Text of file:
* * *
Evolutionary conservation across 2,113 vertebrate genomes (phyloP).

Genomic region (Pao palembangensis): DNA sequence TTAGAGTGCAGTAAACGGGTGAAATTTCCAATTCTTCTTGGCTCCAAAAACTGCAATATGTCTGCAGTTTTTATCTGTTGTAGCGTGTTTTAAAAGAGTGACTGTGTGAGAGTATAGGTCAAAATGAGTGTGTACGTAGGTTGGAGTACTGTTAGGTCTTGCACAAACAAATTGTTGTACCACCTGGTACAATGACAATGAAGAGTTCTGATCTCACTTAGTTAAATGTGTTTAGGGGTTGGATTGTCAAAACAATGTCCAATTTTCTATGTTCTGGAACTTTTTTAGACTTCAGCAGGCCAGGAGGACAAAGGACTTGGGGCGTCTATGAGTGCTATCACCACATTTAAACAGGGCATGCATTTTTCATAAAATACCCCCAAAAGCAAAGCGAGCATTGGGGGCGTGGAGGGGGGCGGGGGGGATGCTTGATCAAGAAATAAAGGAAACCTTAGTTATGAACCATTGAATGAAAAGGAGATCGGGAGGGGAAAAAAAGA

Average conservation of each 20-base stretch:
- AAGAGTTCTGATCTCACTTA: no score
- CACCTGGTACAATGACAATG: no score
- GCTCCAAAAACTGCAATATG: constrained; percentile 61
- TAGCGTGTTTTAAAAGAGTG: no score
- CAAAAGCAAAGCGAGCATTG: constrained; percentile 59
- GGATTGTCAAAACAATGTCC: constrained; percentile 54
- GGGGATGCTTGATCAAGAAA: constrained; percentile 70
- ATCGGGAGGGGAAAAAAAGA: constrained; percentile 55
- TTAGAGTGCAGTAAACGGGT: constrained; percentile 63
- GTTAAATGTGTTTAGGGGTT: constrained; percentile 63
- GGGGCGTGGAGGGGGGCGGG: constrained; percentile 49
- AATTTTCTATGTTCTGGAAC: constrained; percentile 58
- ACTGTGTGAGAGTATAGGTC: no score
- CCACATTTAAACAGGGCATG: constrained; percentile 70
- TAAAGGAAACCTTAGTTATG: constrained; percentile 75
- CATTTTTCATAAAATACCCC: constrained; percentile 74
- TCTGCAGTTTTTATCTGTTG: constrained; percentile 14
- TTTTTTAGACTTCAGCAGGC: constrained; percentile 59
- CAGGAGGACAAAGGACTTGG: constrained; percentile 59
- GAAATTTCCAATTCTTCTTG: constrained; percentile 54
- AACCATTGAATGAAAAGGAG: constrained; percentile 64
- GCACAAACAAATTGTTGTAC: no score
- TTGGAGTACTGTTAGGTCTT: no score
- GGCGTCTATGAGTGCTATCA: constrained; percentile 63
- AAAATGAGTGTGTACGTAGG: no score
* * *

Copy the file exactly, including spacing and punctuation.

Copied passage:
Evolutionary conservation across 2,113 vertebrate genomes (phyloP).

Genomic region (Pao palembangensis): DNA sequence TTAGAGTGCAGTAAACGGGTGAAATTTCCAATTCTTCTTGGCTCCAAAAACTGCAATATGTCTGCAGTTTTTATCTGTTGTAGCGTGTTTTAAAAGAGTGACTGTGTGAGAGTATAGGTCAAAATGAGTGTGTACGTAGGTTGGAGTACTGTTAGGTCTTGCACAAACAAATTGTTGTACCACCTGGTACAATGACAATGAAGAGTTCTGATCTCACTTAGTTAAATGTGTTTAGGGGTTGGATTGTCAAAACAATGTCCAATTTTCTATGTTCTGGAACTTTTTTAGACTTCAGCAGGCCAGGAGGACAAAGGACTTGGGGCGTCTATGAGTGCTATCACCACATTTAAACAGGGCATGCATTTTTCATAAAATACCCCCAAAAGCAAAGCGAGCATTGGGGGCGTGGAGGGGGGCGGGGGGGATGCTTGATCAAGAAATAAAGGAAACCTTAGTTATGAACCATTGAATGAAAAGGAGATCGGGAGGGGAAAAAAAGA

Average conservation of each 20-base stretch:
- AAGAGTTCTGATCTCACTTA: no score
- CACCTGGTACAATGACAATG: no score
- GCTCCAAAAACTGCAATATG: constrained; percentile 61
- TAGCGTGTTTTAAAAGAGTG: no score
- CAAAAGCAAAGCGAGCATTG: constrained; percentile 59
- GGATTGTCAAAACAATGTCC: constrained; percentile 54
- GGGGATGCTTGATCAAGAAA: constrained; percentile 70
- ATCGGGAGGGGAAAAAAAGA: constrained; percentile 55
- TTAGAGTGCAGTAAACGGGT: constrained; percentile 63
- GTTAAATGTGTTTAGGGGTT: constrained; percentile 63
- GGGGCGTGGAGGGGGGCGGG: constrained; percentile 49
- AATTTTCTATGTTCTGGAAC: constrained; percentile 58
- ACTGTGTGAGAGTATAGGTC: no score
- CCACATTTAAACAGGGCATG: constrained; percentile 70
- TAAAGGAAACCTTAGTTATG: constrained; percentile 75
- CATTTTTCATAAAATACCCC: constrained; percentile 74
- TCTGCAGTTTTTATCTGTTG: constrained; percentile 14
- TTTTTTAGACTTCAGCAGGC: constrained; percentile 59
- CAGGAGGACAAAGGACTTGG: constrained; percentile 59
- GAAATTTCCAATTCTTCTTG: constrained; percentile 54
- AACCATTGAATGAAAAGGAG: constrained; percentile 64
- GCACAAACAAATTGTTGTAC: no score
- TTGGAGTACTGTTAGGTCTT: no score
- GGCGTCTATGAGTGCTATCA: constrained; percentile 63
- AAAATGAGTGTGTACGTAGG: no score